WHITE SALMON, Wash. – A wildfire continued to burn out of control overnight Thursday just north of here, forcing dozens to evacuate their homes but also driving neighbors to band together to protect each other and their property.
So far no buildings have been damaged or people have been hurt, but the fire worked its way down a hillside near Highway 141 during the day. About 455 firefighters are battling the fire that has consumed over 1,200 acres.
Originally, the acreage was over 1,500 but fire officials said better mapping showed a smaller area burned. Over 40 homes have been evacuated.
By nightfall, officials said the fire was 10 percent contained and they were letting the fire burn toward fire lines. Two fires merged and crews are now calling the blaze the "Highway 141 Fire."
Four separate fires were reported at about 1:30 p.m. Wednesday. Firefighters quickly extinguished two of them, but the remaining two combined into the blaze firefighters are now fighting.
Kevin Cutburth wasn’t taking any chances as he watered down his property Thursday in the hope that if the flames approached his home, the wet buffer would keep them at bay.
He packed his bags too as he watched the smoke and flames move down the hillside, closer and closer to his home.
"I think it's going to come down here and start burning people's backyards and everything else. It's scary," he said.
It's not just his home or his neighbors' he's worried about – they aren't being told to evacuate just yet – but it's other parts of his family who live up on the hill that are part of the 400 homes under a recommended evacuation. They have yet to leave.
"We’'ll force them out of there," he said if fire officials boost the evacuation level to 3. “We’ll go up there and grab their hands and make sure they walk out.”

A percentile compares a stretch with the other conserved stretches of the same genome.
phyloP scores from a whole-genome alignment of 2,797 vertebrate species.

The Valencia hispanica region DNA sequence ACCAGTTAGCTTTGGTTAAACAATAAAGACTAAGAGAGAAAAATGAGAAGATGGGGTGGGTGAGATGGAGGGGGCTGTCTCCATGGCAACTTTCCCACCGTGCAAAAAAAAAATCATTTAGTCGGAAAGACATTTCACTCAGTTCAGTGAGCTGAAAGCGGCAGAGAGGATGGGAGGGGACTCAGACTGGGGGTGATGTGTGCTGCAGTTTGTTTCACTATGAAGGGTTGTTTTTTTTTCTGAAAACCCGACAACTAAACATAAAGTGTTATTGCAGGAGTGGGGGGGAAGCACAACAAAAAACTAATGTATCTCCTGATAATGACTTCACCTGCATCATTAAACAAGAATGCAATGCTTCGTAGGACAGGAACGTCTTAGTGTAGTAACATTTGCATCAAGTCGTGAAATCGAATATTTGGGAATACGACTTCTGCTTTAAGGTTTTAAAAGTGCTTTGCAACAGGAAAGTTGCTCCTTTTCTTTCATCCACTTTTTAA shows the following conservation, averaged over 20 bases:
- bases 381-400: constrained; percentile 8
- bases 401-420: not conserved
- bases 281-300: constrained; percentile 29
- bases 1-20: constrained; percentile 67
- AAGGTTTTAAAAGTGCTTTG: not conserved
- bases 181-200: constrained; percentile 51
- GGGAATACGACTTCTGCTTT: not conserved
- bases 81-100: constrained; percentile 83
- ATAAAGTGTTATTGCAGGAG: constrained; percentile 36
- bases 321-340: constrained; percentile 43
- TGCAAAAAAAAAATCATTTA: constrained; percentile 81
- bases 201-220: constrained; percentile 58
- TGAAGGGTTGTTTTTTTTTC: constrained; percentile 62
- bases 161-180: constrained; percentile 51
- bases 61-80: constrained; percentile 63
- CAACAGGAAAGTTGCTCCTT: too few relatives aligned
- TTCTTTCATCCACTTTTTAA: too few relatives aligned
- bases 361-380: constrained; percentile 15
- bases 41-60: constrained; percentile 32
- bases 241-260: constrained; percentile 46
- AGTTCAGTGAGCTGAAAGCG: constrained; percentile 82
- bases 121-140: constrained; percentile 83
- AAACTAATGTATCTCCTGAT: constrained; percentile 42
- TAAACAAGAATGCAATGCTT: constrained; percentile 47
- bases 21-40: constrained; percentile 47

Nearby, Cheryl Park didn’t plan on evacuating anytime soon, but her bags were packed just in case. Flames she saw near her property Wednesday night were a wake-up call.
“Every time it hit a tree that was pretty dry, it just flared and went up like a rocket,” she said.
Anita Johnston said she was ready to go when fire crews told her to evacuate.
"The smoke kept coming in the windows," Johnston said. "In fact, last night, my eyes were really kind of hurting."
Homes on Indian Creek Road in White Salmon have been added to the evacuation alert list, firefighters said.
Neighbors also helped out friends in need. Michelle Richards brought her trailer to the Trout family home to assist them in moving their horses. She said others living nearby also called in to lend assistance.
Richards said the Trout family told her that "neighborly support is unbelievable."
On Wednesday, Christie Gensler watched the fire creep toward her backdoor as it came within 150 feet of her home.
"It was actually on my property, and it was really time to leave," she said. "The firefighters saved it. The helicopter came in and took water out of the pond – actually put the fire out that was on the property."
Josh Billette and his family disregarded the initial order to leave his home, preferring instead to stand guard.
Billette said if the fire gets too close he'd probably send his family away and do what he could to save his house.
Schools opened at their regular time in the White Salmon area Thursday morning. There are also no school closures or changes to bus routes Friday. According to the school district, if conditions change, school officials will make a decision around 6 a.m.
Fire crews had an unexpected ally in fighting the wildfire. The usual winds that rip through the Columbia River Gorge appeared to be on vacation. The winds were still light Thursday afternoon.
According to KATU Meteorologist Joe Raineri, the winds will not be the major factor over the next couple of days, but the heat could be. Temperatures are expected to be in the low 90s Friday afternoon, he said, and the humidity is expected to drop, making an already dry situation potentially worse.
But there is some good news as there is a chance of some light rain in the next couple of days.
The cause of the fire continues to be under investigation, but it started along Highway 141. According to the Forest Service, it could have been something as simple as chains from a truck hitting the dry brush along the roadside.
There is a public meeting scheduled for 10 a.m. Saturday at Columbia High School.
Watch a timelapse of the fire from about 3 p.m. to dark Wednesday shot by Crispin Young.